On his part, learned counsel for respondent submitted that the lower court took the correct decision by ordering a retrial in the circumstance of the case; that the non-taking of plea of appellant and the other co-accused rendered the first trial and conviction a nullity which nullity cannot ground an order of discharge and acquitted at the same time; that Exhibit “C”, the confessional statement of appellant was admitted without objection at the first trial.

It is the further submission of counsel that a prima facie case was made out against appellant at the trial and that Exhibit “C” was properly admitted.

Learned counsel also contended that the offences with which appellant was convicted are very grievous ones, the punishment of which is death; that the interest of justice would be served if the order of retrial is affirmed by this court; that the fact that it is ten years since appellant was first charged is irrelevant having regards to the gravity of the offence charged, relying on the decision in Yahaya v. The State 9 NSCQR at 36, per UWAIS CJN and urged the court to resolve the issue against appellant and dismiss the appeal.

It is not disputed that no plea of appellant and his co-accused persons was taken upon arraignment by the trial court before the court proceeded to hear evidence and conduct a full trial and entered judgment convincing and sentencing appellant and his said co-accused persons to death for the offences of conspiracy to commit murder and murder. The judgment resulted in an appeal in which it was contended by the appellant, inter alia, that the entire proceeding was vitiated by the failure of the trial court to take the plea of appellant and his co-accused persons which contention was upheld by the lower court as a result of which the court ordered a retrial. The instant appeal and the sole issue for determination is on whether the lower court was right in ordering a retrial instead of discharging and acquitting appellant.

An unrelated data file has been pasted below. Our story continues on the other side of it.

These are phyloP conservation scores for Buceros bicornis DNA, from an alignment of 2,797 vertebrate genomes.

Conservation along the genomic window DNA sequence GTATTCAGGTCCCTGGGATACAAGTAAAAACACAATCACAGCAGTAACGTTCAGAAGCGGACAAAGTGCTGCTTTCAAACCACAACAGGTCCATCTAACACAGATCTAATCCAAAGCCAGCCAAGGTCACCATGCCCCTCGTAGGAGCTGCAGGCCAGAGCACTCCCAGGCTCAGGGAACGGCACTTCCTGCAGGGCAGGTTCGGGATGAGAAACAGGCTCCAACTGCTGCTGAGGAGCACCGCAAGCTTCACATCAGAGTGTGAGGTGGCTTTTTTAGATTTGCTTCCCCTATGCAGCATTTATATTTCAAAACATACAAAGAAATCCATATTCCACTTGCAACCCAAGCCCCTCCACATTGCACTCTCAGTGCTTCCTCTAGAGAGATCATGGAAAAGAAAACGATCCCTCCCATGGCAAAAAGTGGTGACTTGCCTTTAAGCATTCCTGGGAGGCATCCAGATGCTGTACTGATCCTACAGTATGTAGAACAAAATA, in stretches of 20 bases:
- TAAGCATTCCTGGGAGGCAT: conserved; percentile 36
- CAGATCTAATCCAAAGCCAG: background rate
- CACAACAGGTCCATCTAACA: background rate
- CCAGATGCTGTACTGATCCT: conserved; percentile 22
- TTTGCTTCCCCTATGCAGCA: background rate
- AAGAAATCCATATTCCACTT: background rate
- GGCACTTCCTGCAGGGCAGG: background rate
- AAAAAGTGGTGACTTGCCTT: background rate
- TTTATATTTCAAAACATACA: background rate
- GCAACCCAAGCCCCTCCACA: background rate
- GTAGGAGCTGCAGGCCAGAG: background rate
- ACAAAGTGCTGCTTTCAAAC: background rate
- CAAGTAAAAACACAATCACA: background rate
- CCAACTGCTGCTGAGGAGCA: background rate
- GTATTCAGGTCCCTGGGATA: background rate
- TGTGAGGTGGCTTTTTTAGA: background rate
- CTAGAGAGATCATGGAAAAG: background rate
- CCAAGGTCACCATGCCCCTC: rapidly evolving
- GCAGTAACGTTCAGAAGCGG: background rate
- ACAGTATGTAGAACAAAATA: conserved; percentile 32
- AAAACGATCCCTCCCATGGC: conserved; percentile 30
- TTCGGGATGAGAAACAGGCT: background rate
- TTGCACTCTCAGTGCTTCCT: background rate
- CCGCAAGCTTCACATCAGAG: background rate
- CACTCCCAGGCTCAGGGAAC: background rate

The conditions that must be fulfilled before an order of retrial can be made by an appellate court include:

See also  Y.A. Lawal v.Chief Yakubu Dawodu & Anor (1972) LLJR-SC

(a) that leaving aside the error or irregularity in the proceeding, the evidence taken as a whole discloses a substantial case against the appellant;

(b) that the offence(s) of which the appellant was convicted or the consequences to the appellant or any other person of the conviction or acquittal of the appellant are not merely trial;

(c) that to refuse an order for retrial would occasion a greater miscarriage of justice than to grant it;

(d) that there are no such special circumstances as would render it oppressive to put the appellant on trial a second time; and,

(e) the reason for declaring the trial a nullity and the overall interest or justice are also the relevant – see the case of: Kajubo v. State (1988) 1 NWLR (pt. 73) 721; Uche v. The State (1999) 7 NWLR (pt. 609) 1.

Upon considering the appropriate order to be made upon the trial being declared a nullity, the lower court held at page 79 of the record as follows:-

“Having gone through the record of proceeding, it is clear from the evidence of PW1 and PW2 that there, is nexus between the acts of the appellants and the death of the deceased. Appellant made confessional statements admitting the offence. In my humble opinion a prima facie case has been made against all the appellants and this has satisfied condition (a).

On condition (b), the fact that the appellants have been in custody since the date of arrest till now cannot amount to sufficient punishment for the offences to render a retrial oppressive. If the circumstances of both the appellants and the deceased are considered together, the order of retrial should not be regarded as oppressive.